Russia has a long history of prioritizing space power and today, more than ever, Russia’s emphasis on national security space activity is growing. The world should take note of Russia’s quietly growing capabilities and develop strategies for how to protect space for the benefits and in the interests of all countries. The response to Russia’s current behavior should be informed by an understanding of their past behavior and current motivations and potential vulnerabilities.
Russian Space Industry: an evolving sector
It is true that, overall, since the collapse of the Soviet Union, Russia mainly focused on its public space sector. In that sector, their conscious decision to not cultivate competitive, private space companies resulted in stagnation and Russia's commercial space enterprise is now in systemic crisis and faces yet another generation of stagnation.
Russia’s national security space sector, however, is the one area of continued growth. Russia’s focus on space power is not new. In the 1960s both the United States and Russia developed military space platforms and even anti-satellite concepts and prototypes. Over the subsequent decades both superpowers developed and even tested more advanced space weapons. For example, some accounts claim that Russia developed a system to attack platforms on orbit associated with President Reagan’s “Star Wars” Strategic Defense Initiative (SDI). Whether or not Russia in fact designed and launched an ASAT system at the time, Russia found the concept of attacks from space threatening. Gorbachev described SDI technology as "space strike" weapons and said the Soviet response to Reagan's Strategic Defense Initiative (SDI) would be "asymmetrical" and that SDI was "destabilizing.” This mindset continues to be reflected in Russia’s thinking about space today.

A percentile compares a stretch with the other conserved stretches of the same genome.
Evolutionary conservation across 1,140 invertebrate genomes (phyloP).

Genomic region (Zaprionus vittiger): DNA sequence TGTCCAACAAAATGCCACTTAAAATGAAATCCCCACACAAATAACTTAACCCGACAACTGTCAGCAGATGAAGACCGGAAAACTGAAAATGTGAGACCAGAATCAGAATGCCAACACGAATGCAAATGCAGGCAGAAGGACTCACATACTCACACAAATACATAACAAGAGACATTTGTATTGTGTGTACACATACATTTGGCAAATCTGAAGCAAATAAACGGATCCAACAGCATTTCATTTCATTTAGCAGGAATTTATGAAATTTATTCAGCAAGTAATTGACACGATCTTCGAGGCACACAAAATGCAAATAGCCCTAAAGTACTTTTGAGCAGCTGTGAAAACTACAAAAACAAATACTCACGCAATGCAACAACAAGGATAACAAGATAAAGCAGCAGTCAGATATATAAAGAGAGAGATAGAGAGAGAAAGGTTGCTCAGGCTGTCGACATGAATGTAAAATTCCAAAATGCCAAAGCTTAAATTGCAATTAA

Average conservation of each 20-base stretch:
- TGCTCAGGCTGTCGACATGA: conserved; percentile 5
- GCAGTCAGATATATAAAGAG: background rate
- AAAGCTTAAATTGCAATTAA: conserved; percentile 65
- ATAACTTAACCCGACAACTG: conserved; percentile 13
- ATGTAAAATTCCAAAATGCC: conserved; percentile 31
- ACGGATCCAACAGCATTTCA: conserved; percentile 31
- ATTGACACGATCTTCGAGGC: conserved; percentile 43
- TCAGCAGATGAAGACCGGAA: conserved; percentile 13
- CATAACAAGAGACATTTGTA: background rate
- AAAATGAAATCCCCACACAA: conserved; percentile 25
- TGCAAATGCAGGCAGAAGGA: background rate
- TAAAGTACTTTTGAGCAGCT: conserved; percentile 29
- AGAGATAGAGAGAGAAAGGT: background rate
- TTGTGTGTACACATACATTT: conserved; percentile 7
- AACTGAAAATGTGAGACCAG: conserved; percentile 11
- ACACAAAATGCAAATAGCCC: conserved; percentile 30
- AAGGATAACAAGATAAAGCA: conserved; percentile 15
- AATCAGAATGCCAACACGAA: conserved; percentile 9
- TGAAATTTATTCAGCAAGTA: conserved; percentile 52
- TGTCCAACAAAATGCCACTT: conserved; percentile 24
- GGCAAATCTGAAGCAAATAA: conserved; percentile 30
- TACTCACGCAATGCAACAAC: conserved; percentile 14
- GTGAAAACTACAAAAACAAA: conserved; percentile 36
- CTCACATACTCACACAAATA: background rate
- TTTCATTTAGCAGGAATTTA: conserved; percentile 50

Space: a Military playground
Russia’s current military doctrine (published in 2014) lists a variety of military risks, including the “implementation of the global strike concept” and the “intention to place weapons in outer space.” The same doctrine states one of the main tasks of the Russian military is to “resist attempts by some states or group of states to achieve military superiority through the deployment of strategic missile defense systems, the placement of weapons in outer space or the deployment of strategic non-nuclear high-precision weapon systems.” Beyond the official military doctrine, multiple sources indicate that Russia views space as a warfighting domain and that establishing space supremacy will be a decisive factor in winning future conflicts.
Evidence also clearly indicates that Russia is doing more than just making policy and doctrine statements and is actively developing and testing an array of space weapons. Most recently, the U.S. and United Kingdom publicly criticized Russia for testing an anti-satellite weapon. Less often discussed publicly is the recent history of Russia’s development and testing of other space weapons. One example is the “Peresvet”-- a Russian system that reportedly includes a mobile laser system to dazzle enemy satellites. Various U.S. government reports claim a much wider array of “adversary” systems either under development or in service. One 2019 report from the National Air and Space Intelligence Center claimed: Potential adversaries are developing and proliferating a variety of weapons that could disrupt or deny civil and military space services. Although many of these weapons are intended to degrade space services temporarily, others can damage or destroy satellites permanently. A 2019 Defense Intelligence Agency report goes further, describing Russian counterspace systems in various stages of development, claiming “over the last two decades, Moscow has been developing a suite of counterspace weapons capabilities” including, electronic warfare systems, directed energy weapons, cyberspace threats, on-orbit threats and ground-based kinetic energy threats.
National Security Space: different perspectives